Discarded tires pose significant hazard to environment

From time to time, we publish notices in The Mining Journal about collecting and disposing of old tires. We do this as a community service but suspect a great many well-intentioned people read right over the top of such notices without fully considering the issue carefully.

Old tires, it seems, are among the dirtiest, most destructive item that is commonly thrown out.

According to the group EcoGreen, the biggest single problem with discarding old tires is that they contain chemicals and heavy metals that leach into the environment as the tires break down. Some of these chemicals, according experts, are carcinogenic and mutagenic, meaning they can cause cancer and gene mutations.

Additionally, the hollow middle of a tire will easily fill up with rainwater if the tire is just left out in the open. If the tire is left undisturbed, the water will sit in the tire and become a breeding ground for pests such as mosquitoes.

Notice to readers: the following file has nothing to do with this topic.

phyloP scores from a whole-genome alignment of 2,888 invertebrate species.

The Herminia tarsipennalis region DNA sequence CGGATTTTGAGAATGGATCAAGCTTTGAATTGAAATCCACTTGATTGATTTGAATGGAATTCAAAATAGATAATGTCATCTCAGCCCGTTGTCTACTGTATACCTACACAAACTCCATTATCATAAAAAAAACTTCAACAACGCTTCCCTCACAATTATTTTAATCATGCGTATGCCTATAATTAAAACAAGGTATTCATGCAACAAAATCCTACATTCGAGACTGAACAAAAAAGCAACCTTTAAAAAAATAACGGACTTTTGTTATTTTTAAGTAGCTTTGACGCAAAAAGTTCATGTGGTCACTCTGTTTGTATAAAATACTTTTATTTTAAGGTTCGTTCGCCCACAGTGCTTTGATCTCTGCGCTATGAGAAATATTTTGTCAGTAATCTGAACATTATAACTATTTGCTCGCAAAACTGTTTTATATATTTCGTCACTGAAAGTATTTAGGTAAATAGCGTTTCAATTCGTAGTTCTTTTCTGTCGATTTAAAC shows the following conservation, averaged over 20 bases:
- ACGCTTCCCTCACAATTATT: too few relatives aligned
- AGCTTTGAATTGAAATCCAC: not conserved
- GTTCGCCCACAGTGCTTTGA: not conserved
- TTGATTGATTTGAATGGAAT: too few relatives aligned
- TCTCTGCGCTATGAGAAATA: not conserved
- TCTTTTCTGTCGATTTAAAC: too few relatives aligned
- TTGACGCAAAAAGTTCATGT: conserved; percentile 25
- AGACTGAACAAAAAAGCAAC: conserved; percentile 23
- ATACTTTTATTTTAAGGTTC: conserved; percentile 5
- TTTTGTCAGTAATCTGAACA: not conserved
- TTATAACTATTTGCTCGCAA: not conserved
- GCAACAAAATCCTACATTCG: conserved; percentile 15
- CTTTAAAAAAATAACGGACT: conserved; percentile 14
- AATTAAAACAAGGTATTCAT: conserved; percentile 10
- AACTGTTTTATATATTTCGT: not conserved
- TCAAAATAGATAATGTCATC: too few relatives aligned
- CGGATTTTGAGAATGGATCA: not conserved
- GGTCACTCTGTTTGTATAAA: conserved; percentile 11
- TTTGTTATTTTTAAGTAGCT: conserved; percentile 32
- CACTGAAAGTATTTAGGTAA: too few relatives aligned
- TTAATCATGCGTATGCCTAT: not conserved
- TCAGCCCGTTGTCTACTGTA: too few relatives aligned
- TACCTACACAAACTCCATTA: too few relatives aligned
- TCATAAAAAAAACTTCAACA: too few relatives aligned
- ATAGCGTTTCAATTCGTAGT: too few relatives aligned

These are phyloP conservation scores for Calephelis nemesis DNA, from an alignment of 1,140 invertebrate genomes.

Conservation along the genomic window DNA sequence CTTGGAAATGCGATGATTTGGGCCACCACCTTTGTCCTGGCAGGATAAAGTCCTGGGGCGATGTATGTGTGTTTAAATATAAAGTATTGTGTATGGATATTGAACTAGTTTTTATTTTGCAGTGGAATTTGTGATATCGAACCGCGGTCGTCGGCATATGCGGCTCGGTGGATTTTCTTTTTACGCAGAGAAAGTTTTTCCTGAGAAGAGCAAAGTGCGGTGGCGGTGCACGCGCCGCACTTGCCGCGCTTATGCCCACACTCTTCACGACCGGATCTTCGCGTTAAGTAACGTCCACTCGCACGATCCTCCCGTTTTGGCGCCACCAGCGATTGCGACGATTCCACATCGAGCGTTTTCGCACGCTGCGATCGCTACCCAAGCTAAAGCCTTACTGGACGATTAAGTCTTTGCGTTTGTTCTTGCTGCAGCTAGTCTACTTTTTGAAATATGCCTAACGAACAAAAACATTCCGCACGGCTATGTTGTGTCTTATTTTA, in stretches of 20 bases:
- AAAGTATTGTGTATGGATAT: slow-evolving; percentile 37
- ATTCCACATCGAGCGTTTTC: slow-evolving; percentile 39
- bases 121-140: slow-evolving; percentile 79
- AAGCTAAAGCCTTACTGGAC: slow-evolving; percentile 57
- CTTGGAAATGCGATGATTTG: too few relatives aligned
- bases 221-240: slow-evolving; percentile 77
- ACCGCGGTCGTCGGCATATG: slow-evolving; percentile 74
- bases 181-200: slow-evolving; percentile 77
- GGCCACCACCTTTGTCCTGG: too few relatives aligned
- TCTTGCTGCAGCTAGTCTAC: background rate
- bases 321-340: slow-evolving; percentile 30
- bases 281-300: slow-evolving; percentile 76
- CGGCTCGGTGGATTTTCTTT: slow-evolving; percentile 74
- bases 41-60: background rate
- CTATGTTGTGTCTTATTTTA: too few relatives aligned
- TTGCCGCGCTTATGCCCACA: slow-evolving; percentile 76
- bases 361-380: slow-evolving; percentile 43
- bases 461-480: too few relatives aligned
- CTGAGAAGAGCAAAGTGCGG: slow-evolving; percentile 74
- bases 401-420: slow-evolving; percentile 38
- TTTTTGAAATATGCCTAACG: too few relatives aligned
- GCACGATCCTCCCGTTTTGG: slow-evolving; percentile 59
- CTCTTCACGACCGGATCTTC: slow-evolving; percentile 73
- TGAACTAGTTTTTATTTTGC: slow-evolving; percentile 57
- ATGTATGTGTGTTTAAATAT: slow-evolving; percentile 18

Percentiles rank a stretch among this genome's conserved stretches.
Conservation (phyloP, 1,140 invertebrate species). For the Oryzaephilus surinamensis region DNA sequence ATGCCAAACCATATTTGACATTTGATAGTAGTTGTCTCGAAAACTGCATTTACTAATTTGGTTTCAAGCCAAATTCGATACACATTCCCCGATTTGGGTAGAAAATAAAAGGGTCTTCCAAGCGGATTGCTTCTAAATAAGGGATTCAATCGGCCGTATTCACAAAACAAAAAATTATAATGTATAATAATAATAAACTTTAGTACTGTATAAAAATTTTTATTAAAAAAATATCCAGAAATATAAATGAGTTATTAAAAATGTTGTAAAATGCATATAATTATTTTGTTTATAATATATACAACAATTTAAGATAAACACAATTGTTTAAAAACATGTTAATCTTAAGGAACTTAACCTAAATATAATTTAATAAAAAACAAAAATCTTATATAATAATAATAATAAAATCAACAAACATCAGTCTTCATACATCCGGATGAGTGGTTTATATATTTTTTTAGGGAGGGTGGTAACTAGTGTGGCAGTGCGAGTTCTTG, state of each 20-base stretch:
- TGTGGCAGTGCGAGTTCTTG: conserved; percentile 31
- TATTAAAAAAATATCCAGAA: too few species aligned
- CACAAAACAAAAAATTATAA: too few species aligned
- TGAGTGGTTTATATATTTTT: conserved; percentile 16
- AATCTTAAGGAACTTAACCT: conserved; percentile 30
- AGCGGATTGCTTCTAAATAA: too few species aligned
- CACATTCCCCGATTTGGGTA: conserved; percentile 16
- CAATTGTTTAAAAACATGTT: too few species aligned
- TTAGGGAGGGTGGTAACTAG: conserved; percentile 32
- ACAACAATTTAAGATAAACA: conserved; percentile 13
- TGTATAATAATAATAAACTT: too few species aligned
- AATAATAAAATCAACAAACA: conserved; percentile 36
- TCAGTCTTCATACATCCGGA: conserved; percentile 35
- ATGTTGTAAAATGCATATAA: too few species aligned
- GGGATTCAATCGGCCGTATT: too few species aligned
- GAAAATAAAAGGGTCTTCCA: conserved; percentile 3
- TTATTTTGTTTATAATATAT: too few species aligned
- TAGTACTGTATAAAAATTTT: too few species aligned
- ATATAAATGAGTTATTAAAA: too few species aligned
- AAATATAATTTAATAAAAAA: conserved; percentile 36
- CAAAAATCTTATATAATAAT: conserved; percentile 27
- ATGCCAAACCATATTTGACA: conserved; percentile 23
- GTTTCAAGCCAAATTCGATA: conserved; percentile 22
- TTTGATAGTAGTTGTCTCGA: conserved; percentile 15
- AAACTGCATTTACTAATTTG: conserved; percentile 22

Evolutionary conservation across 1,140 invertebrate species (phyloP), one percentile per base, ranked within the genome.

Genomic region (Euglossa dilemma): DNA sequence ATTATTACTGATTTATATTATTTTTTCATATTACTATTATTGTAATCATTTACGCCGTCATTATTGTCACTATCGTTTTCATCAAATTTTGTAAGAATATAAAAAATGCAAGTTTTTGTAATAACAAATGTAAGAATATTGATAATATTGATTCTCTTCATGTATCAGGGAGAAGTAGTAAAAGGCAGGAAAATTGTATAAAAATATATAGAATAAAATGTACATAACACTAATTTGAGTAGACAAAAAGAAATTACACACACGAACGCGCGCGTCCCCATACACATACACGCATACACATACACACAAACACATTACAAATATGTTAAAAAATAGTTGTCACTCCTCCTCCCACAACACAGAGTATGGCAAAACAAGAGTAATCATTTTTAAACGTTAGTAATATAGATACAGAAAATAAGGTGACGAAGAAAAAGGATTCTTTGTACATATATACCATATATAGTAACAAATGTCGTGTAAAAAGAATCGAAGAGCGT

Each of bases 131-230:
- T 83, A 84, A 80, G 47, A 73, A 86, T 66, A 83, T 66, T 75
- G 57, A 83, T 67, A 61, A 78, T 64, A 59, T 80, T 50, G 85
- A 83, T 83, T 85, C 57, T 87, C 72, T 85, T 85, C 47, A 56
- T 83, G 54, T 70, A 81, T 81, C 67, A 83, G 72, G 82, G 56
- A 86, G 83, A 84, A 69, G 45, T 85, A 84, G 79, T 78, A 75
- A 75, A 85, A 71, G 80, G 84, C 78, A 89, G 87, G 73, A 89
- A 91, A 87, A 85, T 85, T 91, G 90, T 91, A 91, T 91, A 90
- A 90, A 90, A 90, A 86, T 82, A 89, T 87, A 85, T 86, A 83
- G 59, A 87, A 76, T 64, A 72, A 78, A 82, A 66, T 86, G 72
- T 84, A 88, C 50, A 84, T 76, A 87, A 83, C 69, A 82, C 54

Some disposal sites try to get rid of old tires by burning them by open or controlled combustion. These process not only release harmful chemicals into the air, but they are also extremely dangerous.

Another negative effect of throwing tires away is, simply, that they take up space in landfills. Whenever we can keep any kind of material from our landfills, we are doing well for the environment.

According to the EPA, 38 states have banned the disposal of whole tires in landfills. Eleven of those states ban all tires–whole or shredded–from the landfills. Eleven states have no restrictions whatsoever on the disposal of tires. So, many states all around the country are trying to tackle this problem.

The Marquette County Solid Waste Management Authority has received a Scrap Tire Cleanup Grant from the Michigan Department of Environment, Great Lakes and Energy. They will be at the compost/rubbish site located at 1415 Pioneer Road from 3 to 7 p.m. Thursday for collection.

All Marquette County residents may bring up to 10 tires at a time.

Please call the MCSWMA at 906-249-4125 for more information on this valuable disposal option.


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